- new deindustrialization. More than 200 industrial enterprises were physically destroyed, equipment was destroyed, and in most cases, the infrastructure of enterprises is destroyed too;
- de-urbanization. Cities and small towns, housing infrastructure, transport communications, and water supply are being destroyed. Given the loss of economic assets, cities and small towns are at risk of losing the economic basis of recovery (enterprises and communications);
- social decapitalization. Spontaneous resettlement to the central and western regions of Ukraine, as well as the migration of Ukrainians abroad, can lead to a significant change in the professional and demographic composition of the affected territories, especially in the once industrial areas of large cities and mono-cities. There is a risk of losing the social capital of entire sectors of the economy and social structures (the system of raising and educating children, the healthcare sector, service, scientific and engineering activities, etc.);
- destruction of industrial and cooperative business ties, which is especially painful for large industrial and agro-industrial groups (loss of tangible assets, disruption of supply chains, blocking of exports, etc.);
- termination or sharp reduction in production volumes of large, small and medium-sized businesses in the affected territories and territories of increased risk of military operations (industrial production, domestic market, transport, services). This has already led to a collapse in revenues to the state and local budgets, an increase in unemployment.
But the economy lives even in conditions of catastrophes. The problem is that as hazards and risks increase, economic activity simplifies to the level of providing for people's priority needs - food, movement and transportation, basic utilities, communications. The exchange system is also being simplified: the economy is "going into the shadows", trying to minimize losses in the face of war risks and low purchasing power of consumers (up to barter and natural exchange).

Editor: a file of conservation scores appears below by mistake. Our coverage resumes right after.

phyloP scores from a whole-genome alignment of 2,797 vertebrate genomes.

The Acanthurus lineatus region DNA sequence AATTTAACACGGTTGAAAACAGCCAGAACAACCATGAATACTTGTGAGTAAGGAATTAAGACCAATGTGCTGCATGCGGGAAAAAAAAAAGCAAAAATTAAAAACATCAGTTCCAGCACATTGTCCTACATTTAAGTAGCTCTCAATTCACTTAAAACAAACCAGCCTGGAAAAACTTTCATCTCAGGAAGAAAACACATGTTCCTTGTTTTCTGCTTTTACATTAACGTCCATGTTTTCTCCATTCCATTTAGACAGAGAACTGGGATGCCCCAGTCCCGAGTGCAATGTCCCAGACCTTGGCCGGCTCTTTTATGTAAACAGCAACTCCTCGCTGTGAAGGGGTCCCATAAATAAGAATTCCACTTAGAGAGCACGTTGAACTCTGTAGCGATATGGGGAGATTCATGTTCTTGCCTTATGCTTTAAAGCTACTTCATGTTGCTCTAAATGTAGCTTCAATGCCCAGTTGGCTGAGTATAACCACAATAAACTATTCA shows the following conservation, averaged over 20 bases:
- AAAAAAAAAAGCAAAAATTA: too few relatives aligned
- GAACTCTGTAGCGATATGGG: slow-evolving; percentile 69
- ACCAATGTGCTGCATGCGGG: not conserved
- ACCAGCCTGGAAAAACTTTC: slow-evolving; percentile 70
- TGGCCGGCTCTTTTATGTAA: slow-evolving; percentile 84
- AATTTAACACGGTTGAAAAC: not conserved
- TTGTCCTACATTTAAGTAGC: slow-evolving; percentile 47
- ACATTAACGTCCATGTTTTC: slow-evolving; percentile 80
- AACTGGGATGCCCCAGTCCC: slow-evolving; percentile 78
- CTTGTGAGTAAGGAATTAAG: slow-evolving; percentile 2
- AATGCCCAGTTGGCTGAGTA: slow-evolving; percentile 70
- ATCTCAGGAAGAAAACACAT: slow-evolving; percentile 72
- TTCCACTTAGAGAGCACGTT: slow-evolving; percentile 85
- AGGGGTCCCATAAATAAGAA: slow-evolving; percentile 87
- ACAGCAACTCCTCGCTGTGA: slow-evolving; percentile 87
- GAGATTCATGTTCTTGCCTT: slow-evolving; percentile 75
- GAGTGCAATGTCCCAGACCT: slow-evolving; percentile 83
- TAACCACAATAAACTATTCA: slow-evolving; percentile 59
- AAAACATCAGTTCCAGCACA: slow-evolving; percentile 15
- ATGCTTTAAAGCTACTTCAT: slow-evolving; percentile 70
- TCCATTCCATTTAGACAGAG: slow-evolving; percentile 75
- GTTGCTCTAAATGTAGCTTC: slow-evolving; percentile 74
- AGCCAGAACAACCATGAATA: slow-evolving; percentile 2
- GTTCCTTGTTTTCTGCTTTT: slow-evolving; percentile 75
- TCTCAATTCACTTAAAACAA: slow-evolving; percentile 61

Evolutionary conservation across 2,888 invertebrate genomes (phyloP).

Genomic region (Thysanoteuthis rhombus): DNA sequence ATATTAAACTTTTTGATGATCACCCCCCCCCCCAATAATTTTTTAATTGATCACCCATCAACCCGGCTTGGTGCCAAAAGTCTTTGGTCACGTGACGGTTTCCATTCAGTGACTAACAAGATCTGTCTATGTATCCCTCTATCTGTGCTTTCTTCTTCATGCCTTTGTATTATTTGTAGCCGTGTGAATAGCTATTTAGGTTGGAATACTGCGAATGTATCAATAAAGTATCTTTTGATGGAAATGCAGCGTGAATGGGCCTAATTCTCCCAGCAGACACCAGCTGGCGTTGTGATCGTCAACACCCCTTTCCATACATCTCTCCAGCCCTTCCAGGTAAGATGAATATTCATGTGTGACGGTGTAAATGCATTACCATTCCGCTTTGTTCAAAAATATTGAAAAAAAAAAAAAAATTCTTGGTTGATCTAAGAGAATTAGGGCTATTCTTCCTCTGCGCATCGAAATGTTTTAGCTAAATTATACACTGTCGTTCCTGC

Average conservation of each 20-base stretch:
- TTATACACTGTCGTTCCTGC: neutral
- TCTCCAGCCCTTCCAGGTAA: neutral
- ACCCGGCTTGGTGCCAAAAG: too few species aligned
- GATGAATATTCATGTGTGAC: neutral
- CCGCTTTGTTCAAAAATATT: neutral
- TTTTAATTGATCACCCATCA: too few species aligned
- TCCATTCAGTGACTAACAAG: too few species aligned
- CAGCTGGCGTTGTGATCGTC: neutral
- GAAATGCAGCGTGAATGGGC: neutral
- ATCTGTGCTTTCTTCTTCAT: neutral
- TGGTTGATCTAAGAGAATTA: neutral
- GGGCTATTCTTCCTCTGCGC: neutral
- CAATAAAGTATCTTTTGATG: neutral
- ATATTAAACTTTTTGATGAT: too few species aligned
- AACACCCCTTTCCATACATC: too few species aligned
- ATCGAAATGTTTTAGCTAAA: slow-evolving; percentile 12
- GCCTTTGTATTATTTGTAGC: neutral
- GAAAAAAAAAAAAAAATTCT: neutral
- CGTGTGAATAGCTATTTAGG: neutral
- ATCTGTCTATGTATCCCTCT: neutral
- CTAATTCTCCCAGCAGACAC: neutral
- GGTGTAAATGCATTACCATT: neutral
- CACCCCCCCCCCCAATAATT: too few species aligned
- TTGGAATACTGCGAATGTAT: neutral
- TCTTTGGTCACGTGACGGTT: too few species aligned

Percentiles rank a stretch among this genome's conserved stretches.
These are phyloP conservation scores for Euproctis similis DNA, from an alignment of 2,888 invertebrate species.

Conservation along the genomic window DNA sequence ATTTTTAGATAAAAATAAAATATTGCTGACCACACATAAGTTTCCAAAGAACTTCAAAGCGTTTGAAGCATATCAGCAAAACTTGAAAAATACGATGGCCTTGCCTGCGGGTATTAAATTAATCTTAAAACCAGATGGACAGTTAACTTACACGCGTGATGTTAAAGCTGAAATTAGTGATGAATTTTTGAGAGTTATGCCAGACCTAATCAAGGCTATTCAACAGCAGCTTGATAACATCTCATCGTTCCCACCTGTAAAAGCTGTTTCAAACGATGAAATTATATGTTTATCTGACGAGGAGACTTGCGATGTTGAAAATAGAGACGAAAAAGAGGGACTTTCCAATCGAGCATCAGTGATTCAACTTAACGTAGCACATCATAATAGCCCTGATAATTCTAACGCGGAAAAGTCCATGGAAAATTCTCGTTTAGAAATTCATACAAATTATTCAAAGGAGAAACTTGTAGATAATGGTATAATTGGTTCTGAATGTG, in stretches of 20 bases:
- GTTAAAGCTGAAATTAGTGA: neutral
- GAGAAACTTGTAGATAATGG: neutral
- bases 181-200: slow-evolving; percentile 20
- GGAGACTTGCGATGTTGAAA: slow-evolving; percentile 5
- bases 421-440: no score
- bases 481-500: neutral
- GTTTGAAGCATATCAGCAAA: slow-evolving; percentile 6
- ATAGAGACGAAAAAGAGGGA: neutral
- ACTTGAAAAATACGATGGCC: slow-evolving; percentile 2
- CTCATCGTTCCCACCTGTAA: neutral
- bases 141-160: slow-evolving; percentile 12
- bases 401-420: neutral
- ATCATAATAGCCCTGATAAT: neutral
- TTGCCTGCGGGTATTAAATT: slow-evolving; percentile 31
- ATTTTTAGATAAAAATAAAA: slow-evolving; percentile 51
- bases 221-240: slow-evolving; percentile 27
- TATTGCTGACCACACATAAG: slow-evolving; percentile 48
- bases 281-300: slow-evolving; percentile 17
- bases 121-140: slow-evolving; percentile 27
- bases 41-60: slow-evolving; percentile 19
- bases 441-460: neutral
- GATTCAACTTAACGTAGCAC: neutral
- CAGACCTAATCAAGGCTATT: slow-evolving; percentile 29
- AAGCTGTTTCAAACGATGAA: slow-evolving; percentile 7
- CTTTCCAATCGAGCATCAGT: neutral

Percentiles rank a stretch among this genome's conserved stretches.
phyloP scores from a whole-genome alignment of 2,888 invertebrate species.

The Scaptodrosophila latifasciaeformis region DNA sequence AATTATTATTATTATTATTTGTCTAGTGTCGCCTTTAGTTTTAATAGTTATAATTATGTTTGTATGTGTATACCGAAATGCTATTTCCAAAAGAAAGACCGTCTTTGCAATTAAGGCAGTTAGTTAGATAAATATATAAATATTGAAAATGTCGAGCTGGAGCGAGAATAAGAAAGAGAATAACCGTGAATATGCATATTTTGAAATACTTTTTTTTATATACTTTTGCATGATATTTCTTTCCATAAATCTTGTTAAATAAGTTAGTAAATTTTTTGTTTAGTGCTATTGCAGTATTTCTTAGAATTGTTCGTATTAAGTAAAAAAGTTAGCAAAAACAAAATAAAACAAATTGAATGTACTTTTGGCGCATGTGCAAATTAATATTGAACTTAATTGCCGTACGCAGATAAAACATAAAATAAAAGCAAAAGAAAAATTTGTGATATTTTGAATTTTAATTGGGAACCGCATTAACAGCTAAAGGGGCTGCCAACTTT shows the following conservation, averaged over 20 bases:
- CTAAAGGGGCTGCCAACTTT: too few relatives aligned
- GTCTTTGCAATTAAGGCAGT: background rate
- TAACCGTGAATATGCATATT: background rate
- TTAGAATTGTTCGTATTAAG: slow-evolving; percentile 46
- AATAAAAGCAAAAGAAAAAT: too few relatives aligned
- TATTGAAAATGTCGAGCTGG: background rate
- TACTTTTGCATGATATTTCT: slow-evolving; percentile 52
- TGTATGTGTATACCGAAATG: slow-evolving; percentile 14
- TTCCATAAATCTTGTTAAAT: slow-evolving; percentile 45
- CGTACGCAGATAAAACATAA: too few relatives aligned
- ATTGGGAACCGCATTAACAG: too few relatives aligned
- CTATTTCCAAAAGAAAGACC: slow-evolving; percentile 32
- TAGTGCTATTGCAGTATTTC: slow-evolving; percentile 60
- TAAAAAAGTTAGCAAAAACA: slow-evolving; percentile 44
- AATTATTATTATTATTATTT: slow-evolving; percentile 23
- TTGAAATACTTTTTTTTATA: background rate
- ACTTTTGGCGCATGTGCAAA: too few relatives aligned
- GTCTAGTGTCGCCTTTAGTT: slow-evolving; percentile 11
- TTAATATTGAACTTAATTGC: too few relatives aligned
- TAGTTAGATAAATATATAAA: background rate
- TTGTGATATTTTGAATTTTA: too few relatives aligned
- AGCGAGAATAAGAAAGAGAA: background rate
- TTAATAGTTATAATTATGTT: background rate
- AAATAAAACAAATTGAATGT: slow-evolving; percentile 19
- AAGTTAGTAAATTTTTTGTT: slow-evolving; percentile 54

And if the government solves critical problems that pose a direct threat to security and stability in an operational "manual" mode" (repair of critical infrastructure damaged by hostilities, solving critical shortages - for example, fuel etc.), then the rest of the problems have so far been left to chance.
Complex activities that require equipment, logistics, complex professions, components and market infrastructure objectively appear to be "on the sidelines".
So called "centers of power" gaining key importance. They regulate and control economic activity. Among them are (1) the state (administrative vertical, under martial law - military-administrative), (2) local self-government, and (3) "shadow sector", "informal economies" (Crime, centers of local economic power - "agro-barons", owners of retail networks and gas stations, owners of enterprises and infrastructure). The main functions of these "centers of power" are the regulation of relations, security, credit and "power" support. Due to the weakness of the state apparatus and the actual "neutralization" of self-government (with the exception of city mayors as natural "centers" on-site), shadow circles and influential local businesses came to the fore.